If you didn’t know that Emma Stone could sing and dance before “La La Land,” you clearly had not seen her knockout turn as Sally Bowles in “Cabaret,” her Broadway debut in 2014.
More to the point, if the devastating coming-of-age story of a gay black man seems like a plot breakthrough in “Moonlight,” you haven’t been around for the decade of gripping stage plays by the movie’s screenwriter, Tarell Alvin McCraney.
And if “Fences” has made you want to see more movies by a gifted screenwriter named August Wilson, you are out of luck. Instead, you are going to have to seek out the nine other stage plays in the decade-by-decade American Cycle that Wilson created before he died of cancer at 60 in 2006. It’s wonderful that Denzel Washington — an Oscar nominee for “Fences” along with co-star and Broadway veteran Viola Davis — has signed on to executive produce the rest of the cycle for HBO. But Wilson, alas, won’t be around to write the adaptations.
You know how we’re always talking, often complaining, about all the Hollywood stars in the theater today? Well, the stardust has blown in the other direction this year, with a startling number of theater people earning Oscar nominations — most conspicuously, playwrights for their screenplays.
This is not precisely news for Kenneth Lonergan, who has nominations for directing and writing best picture nominee “Manchester by the Sea.” Lonergan had footprints both in movies and theater almost from the start of his important career.
By the time Hollywood began throwing honors at him in 2000 for “You Can Count on Me,” including an Oscar nomination for his screenplay, Lonergan had already made 1996 Off-Broadway news with “This Is Our Youth,” which, among other attributes, introduced a restless bundle of talent named Mark Ruffalo.
The playwright was on his way to being a 2001 Pulitzer Prize finalist for “The Waverly Gallery,” still the deepest portrayal of an aging woman I’ve ever seen. And then there was “Lobby Hero,” another quietly marvelous play about lost boys and overeducated underachievers.
We were spoiled, expecting to get many more of his clear-eyed, insightful plays — works that feel small but ask big questions and carry a big stick. But his career hit a bump with the movie “Margaret,” finished in 2005 but, after notorious years of editing and legal problems, was not released to his satisfaction until 2013, and then was virtually forgotten.
So there is a special thrill in the success of “Manchester by the Sea,” which has six Oscar nominations. At the same time, we got the premiere last spring of Lonergan’s hilarious comedy about celebrity, “Hold Onto Me Darling.”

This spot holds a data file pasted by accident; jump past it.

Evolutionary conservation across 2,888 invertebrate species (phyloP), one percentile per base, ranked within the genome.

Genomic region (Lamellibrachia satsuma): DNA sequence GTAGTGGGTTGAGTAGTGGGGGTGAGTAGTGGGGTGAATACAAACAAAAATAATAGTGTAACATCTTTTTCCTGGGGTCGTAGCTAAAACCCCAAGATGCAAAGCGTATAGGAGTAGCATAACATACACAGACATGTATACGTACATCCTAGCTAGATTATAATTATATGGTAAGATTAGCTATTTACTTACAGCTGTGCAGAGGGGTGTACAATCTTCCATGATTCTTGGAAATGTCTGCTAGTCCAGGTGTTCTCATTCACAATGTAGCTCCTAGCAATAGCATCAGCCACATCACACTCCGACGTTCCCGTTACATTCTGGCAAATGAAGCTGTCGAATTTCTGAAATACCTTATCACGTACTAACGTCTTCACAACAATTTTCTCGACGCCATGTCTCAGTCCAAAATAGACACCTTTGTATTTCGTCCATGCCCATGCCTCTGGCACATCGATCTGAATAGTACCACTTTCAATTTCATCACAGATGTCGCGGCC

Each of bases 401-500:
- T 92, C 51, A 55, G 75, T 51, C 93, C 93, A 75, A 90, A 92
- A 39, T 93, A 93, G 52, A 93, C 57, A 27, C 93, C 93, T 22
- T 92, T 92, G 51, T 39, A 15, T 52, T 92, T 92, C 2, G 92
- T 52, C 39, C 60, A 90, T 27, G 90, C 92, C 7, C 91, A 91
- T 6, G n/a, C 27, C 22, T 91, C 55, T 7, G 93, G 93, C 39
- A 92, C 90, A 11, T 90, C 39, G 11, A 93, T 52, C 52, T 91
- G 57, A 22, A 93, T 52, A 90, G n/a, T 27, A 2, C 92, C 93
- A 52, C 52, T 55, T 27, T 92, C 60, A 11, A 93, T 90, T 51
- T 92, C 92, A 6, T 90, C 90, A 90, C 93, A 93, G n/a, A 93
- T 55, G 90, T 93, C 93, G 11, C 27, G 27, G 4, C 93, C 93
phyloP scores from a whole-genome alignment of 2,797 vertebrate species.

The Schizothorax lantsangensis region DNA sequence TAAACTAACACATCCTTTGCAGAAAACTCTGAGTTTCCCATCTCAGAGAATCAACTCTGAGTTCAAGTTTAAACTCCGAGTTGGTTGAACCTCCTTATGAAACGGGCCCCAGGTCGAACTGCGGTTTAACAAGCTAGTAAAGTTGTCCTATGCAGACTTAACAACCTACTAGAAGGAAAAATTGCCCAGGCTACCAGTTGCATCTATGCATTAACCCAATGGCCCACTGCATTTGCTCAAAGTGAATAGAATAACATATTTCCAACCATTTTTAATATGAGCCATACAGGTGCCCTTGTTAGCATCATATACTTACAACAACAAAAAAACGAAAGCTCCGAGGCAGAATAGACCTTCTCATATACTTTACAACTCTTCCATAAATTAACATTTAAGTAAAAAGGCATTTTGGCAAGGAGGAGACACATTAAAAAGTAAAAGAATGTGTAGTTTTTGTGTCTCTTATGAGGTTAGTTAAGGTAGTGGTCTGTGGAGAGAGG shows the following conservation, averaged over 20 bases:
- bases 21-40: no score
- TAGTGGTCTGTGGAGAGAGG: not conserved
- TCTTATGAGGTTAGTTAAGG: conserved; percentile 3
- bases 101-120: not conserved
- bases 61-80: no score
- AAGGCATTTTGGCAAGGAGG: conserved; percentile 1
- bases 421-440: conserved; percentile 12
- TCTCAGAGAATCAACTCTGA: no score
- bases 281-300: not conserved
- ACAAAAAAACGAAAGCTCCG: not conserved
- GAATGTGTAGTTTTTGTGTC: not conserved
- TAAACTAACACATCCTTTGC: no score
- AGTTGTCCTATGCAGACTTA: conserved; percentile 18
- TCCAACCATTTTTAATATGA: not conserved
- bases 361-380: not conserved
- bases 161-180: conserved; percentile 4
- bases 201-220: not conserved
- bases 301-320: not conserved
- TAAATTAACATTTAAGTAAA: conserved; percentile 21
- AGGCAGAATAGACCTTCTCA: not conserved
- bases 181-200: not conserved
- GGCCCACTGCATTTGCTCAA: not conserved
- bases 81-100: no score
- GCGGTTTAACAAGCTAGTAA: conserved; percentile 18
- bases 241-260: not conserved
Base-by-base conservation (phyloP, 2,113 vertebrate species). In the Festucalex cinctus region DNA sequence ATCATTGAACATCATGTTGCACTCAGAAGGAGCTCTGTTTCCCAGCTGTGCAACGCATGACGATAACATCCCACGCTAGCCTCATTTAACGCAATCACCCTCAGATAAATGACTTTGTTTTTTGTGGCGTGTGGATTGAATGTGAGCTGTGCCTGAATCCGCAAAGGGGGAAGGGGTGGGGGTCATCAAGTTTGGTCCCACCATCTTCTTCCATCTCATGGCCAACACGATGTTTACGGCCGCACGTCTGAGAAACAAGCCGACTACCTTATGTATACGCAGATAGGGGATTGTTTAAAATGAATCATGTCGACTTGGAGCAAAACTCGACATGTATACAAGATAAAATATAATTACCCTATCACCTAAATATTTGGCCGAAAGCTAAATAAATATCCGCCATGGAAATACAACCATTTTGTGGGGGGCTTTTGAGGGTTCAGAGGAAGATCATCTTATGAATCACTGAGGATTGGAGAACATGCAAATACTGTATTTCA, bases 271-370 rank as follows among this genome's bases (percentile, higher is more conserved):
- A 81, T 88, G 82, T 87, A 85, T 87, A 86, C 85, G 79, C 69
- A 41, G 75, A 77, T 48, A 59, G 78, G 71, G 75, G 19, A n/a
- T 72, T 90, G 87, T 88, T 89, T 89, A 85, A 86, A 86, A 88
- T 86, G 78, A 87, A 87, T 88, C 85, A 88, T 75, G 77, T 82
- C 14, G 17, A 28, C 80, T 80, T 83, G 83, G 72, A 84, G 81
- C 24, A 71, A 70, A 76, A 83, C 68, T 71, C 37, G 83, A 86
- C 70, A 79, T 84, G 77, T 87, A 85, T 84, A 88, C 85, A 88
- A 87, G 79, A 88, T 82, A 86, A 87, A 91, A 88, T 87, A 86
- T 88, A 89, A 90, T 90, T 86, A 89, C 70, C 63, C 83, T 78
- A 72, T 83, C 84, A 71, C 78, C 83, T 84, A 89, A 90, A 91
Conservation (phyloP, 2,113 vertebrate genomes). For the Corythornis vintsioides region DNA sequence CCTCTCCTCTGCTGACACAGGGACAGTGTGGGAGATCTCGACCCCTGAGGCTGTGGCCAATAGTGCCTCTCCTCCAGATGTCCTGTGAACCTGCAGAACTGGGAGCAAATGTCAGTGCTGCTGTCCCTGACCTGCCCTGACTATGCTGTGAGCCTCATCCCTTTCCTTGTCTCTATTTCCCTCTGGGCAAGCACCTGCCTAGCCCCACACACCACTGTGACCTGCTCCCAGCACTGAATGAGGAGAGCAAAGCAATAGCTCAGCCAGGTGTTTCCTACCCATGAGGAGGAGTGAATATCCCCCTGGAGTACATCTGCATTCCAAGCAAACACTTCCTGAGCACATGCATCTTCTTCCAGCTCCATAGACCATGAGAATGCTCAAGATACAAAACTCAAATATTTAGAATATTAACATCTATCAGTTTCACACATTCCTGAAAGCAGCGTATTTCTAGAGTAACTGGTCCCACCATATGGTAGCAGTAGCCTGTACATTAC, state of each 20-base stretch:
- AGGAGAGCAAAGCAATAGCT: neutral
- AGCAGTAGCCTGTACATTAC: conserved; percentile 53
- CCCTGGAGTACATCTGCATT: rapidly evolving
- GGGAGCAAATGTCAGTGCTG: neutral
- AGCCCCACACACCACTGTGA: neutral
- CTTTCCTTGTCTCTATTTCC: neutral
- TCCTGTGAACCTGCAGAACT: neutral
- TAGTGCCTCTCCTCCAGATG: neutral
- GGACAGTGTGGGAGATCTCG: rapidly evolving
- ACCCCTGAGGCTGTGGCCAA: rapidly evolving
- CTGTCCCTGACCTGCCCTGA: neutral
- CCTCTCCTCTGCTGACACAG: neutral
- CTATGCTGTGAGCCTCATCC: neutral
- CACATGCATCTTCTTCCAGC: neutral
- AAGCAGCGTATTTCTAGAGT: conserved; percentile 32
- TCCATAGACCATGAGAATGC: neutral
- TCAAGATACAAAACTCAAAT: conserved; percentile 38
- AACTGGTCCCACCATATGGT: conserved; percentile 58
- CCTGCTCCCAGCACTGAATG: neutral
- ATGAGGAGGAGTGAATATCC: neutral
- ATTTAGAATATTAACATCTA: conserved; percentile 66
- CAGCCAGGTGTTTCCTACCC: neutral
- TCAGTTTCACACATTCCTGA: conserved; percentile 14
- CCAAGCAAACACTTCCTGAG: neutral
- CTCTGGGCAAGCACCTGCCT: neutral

Neil Pepe, who directed the Off-Broadway premiere at his Atlantic Theater, pinpoints the humanity that this witty and disarming work has with the rest of Lonergan’s writing. “It is an extraordinarily funny and yet timely story about the nature of fame in America and how it relates to the truth of an honest, regular guy,” says Pepe, who first saw it in a reading in 2004 starring Matt Damon and Casey Affleck, an Oscar nominee for “Manchester.”
I asked Pepe if he knew why some playwrights’ work translated to the movies while others, perhaps even the language-driven Wilson dramas, are a less easy fit. “I don’t know how to tell which writers have that ability, if there’s a way to say, ‘Oh, I know this one is going to cross over,’ ” said Pepe, taking a phone break before tech rehearsals for “The Penitent” by David Mamet — another playwright whose heavily stylized writing would not, at first glance, have been ready-made for Hollywood.
Pepe is “so happy Kenny is finally getting serious recognition,” and marvels how Lonergan understands both media. “He has a great visual sense and sense of economy for film,” he says, “and knows how to use his imagination on the stage.”
If style were a simple determining factor, it would be hard to guess that McCraney would have translated to cinema naturalism. The playwright, who was still at Yale when the Public Theater produced “The Brothers Size” in 2007, is probably best known for what became the trilogy, the “Brother/Sister Plays.” (In July, he becomes chair of the play-writing department at Yale.)
Those three works included ritualized gesticulations, bits of chant, allusions to moons and the wind and the sounds — especially the gasps — of breathing. Until McCraney’s initially naturalistic “Head of Passes” opened at the Public last spring with a staggering performance by Phylicia Rashad, the playwright, a recipient of a MacArthur “genius” grant, seemed an unlikely candidate for movie storytelling.
But in “Head of Passes,” an update of the Book of Job set in “the distant present,” McCraney — raised on the streets of Miami — told an almost straightforward family story closer to the dialogue-rich style of his mentor, Wilson.
I asked Pepe if he worried that the theater would, once again, lose talents to the seductions of Hollywood. He scoffed and offered this welcome reassurance: “I think great writers like being great playwrights.”